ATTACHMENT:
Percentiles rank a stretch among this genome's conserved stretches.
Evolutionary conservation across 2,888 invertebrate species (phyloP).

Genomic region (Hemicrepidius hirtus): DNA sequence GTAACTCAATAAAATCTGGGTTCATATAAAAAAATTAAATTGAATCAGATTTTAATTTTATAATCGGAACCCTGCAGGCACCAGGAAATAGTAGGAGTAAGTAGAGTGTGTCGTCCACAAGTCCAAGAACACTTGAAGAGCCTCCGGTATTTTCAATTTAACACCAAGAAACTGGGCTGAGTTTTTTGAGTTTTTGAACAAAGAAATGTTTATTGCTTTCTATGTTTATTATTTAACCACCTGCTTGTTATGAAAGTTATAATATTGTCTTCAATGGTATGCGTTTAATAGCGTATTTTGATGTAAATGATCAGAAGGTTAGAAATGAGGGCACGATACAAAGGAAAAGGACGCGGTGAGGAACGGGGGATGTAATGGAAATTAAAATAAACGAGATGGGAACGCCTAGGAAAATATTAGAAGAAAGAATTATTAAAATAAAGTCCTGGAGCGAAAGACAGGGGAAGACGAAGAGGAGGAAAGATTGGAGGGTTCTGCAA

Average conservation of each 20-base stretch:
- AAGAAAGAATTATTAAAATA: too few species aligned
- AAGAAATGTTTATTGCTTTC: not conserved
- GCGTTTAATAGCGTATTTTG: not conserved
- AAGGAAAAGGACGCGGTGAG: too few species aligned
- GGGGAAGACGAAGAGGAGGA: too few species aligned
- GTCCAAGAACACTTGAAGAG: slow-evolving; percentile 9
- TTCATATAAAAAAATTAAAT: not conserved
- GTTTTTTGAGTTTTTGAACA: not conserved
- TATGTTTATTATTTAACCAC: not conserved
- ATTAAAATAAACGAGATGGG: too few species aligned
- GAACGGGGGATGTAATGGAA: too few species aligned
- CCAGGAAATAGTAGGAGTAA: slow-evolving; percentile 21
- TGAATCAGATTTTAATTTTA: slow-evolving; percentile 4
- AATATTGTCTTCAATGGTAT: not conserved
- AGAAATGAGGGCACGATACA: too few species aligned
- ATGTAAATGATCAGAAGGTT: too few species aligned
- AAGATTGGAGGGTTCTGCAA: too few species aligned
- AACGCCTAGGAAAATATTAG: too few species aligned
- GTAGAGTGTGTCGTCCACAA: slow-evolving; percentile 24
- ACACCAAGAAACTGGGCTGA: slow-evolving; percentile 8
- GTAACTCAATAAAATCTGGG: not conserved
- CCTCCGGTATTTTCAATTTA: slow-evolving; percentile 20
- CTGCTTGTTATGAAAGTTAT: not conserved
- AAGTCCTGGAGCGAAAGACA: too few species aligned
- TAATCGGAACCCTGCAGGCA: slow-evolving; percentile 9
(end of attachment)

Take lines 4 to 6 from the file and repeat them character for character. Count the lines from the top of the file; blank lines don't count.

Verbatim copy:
Average conservation of each 20-base stretch:
- AAGAAAGAATTATTAAAATA: too few species aligned
- AAGAAATGTTTATTGCTTTC: not conserved